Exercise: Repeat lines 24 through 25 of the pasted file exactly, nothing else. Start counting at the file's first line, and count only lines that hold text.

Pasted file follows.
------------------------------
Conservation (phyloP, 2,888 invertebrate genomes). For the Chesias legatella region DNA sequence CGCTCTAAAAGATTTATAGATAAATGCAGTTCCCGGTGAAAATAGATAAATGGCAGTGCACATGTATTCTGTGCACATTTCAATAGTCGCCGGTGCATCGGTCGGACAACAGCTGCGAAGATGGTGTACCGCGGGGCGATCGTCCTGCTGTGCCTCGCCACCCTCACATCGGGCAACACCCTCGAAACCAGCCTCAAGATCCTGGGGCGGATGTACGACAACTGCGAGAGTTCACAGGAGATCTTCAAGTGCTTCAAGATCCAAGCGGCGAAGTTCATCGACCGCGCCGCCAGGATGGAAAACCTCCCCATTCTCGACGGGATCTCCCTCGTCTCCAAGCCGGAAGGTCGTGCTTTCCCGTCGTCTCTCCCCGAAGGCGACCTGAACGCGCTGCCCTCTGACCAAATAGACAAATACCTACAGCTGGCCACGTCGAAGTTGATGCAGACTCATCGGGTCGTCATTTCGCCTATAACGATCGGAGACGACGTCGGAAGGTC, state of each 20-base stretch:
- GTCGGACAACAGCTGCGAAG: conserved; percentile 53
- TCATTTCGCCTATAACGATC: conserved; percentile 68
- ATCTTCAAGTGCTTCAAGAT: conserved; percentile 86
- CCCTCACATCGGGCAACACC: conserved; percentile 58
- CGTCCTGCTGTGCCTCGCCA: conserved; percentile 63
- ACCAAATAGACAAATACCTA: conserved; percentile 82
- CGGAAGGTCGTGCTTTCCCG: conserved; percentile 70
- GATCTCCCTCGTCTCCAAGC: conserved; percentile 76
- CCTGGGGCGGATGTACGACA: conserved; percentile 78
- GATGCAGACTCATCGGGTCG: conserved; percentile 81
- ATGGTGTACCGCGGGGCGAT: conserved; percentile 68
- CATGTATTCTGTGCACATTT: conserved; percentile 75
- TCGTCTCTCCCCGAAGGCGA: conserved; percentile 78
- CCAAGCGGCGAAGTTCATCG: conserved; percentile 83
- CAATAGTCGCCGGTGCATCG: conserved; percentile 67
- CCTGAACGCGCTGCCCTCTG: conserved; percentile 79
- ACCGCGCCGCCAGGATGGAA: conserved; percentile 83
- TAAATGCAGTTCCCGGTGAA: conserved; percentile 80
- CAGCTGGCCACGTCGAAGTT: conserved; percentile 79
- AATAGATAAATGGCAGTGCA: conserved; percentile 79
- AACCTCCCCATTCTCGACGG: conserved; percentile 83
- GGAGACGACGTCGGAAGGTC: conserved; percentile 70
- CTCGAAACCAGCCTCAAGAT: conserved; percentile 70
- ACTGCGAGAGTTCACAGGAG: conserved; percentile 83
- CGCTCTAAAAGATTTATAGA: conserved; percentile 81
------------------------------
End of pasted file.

- CTCGAAACCAGCCTCAAGAT: conserved; percentile 70
- ACTGCGAGAGTTCACAGGAG: conserved; percentile 83